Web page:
CUSA debates cutting Indigenous centre space

The Carleton University Students’ Association (CUSA) is considering removing its designated Indigenous service centre space, the Mawandoseg Centre, and moving the centre’s co-ordinator to the university-run Ojigkwanong Centre.

CUSA president Zameer Masjedee said the proposal would save the association rental costs for the centre, which would be reinvested into programming. According to him, it doesn’t make sense for Indigenous services to be split between two different student centres.

“Ultimately, we thought that this way, it would be better serving all students for the services that they’re looking to get out of each of these centres,” Masjedee said.

According to CUSA’s website, Mawandoseg is the “leading point of contact for non-Indigenous students looking to connect and learn more about Indigenous cultures and histories.” In comparison, Ojigkwanong’s website said it “is open to the campus community to learn about and practice First Nations, Inuit and Métis cultures, traditions and worldviews.”

Masjedee said CUSA found that previous Mawandoseg co-ordinators ended up spending much of their time outside of their designated office space.

“This office was more like an on-map sort of thing than it was an actual space where students were coming because they wanted to get the student services the Mawandoseg provided,” he said.

Masjedee said that the Mawandoseg co-ordinator is currently located in a communal space in CUSA’s communications office because Mawandoseg’s office space has been turned over to the International Students’ Centre.

The move would see the Mawandoseg co-ordinator move from an assigned office to an open space in the communal area in the Ojigkwanong Centre.

According to Masjedee, the proposal to move the co-ordinator to Ojigkwanong has been met with contention from students but he said “nothing has been finalized.”

“We ran into some issues and they [Ojigkwanong] said there were space concerns and these other things. We felt that there was a misunderstanding between our requests and what they understood them to be . . . We were just asking for them to be able to use that communal space where any student can go and use,” Masjedee said.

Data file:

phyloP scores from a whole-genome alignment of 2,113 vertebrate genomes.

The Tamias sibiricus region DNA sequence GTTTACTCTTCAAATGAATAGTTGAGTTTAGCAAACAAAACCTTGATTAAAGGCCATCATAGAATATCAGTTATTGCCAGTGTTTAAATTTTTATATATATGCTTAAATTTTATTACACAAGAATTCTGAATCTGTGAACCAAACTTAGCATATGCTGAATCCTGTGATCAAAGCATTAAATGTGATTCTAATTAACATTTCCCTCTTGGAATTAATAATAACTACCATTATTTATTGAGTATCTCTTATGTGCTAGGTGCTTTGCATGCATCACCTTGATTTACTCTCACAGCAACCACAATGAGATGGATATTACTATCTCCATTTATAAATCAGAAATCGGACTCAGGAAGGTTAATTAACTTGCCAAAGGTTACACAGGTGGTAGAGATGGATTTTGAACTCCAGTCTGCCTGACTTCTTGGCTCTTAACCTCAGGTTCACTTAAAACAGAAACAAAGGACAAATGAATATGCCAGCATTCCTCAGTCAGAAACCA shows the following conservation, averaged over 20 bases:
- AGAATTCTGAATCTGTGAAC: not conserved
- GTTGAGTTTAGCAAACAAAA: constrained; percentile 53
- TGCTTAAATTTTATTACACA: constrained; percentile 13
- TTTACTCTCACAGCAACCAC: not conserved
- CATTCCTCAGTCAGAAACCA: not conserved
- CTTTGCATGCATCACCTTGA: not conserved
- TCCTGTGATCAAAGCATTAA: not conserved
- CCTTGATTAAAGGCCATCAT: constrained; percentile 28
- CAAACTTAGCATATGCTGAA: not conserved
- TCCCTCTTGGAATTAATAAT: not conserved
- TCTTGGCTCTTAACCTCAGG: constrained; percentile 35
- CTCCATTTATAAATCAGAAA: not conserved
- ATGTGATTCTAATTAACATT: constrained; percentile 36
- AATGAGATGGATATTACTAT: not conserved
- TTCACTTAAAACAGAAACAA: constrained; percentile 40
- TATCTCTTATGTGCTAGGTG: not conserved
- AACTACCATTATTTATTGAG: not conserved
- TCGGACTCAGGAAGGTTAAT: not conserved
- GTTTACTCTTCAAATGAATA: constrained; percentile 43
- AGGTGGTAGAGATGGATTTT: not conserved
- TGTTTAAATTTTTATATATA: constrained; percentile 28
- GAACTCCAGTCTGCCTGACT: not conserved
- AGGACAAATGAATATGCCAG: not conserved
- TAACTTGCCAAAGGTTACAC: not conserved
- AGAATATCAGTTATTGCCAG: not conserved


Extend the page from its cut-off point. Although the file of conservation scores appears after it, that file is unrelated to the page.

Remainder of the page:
Ashley Courchene, CUSA’s former vice-president (student services) and former Mawandoseg co-ordinator, said a change would deny Indigenous students a separate space from Carleton’s administration. According to him, the proposal has not adequately been discussed with the Indigenous community on campus.

“We see these types of actions partaken by Canadian governments and corporations who feel that they can do what they like without the active participation of native people or informing them about decisions that affect them,” Courchene said.

He said that Mawandoseg welcomes non-Indigenous people who want to learn more about Indigenous cultures, whereas Indigenous students view Ojigkwanong as a safe cultural space.

“There’s a lot of students that don’t want to feel like they’re part of a museum piece . . . They want to study, they want to hang out with their friends,” Courchene said.

He added that because Ojigkwanong is an administration-run centre, students would miss out on leadership opportunities.

“We need those opportunities to develop ourselves, which in turn will help our community, so by removing the office and minimizing the space to a laptop and a table, those opportunities are suddenly limited,” Courchene explained.

Courchene said when he was the Mawandoseg co-ordinator, he worked on creating a library to educate Indigenous and non-Indigenous students alike.

“There was a good opportunity to learn from each other and that’s what these [CUSA service] centres are for . . . that would foster a better community across different societal divides, but that would be lost if we don’t have that office anymore,” he added.

According to Masjedee, CUSA plans to continue discussions with Ojigkwanong.

“Unless we hear a reason as to how this will better serve the community by having a separate office, then it doesn’t make sense to let you do what you’re doing and just not make it a little more official,” Masjedee said.


Photo by Shvaugn Craig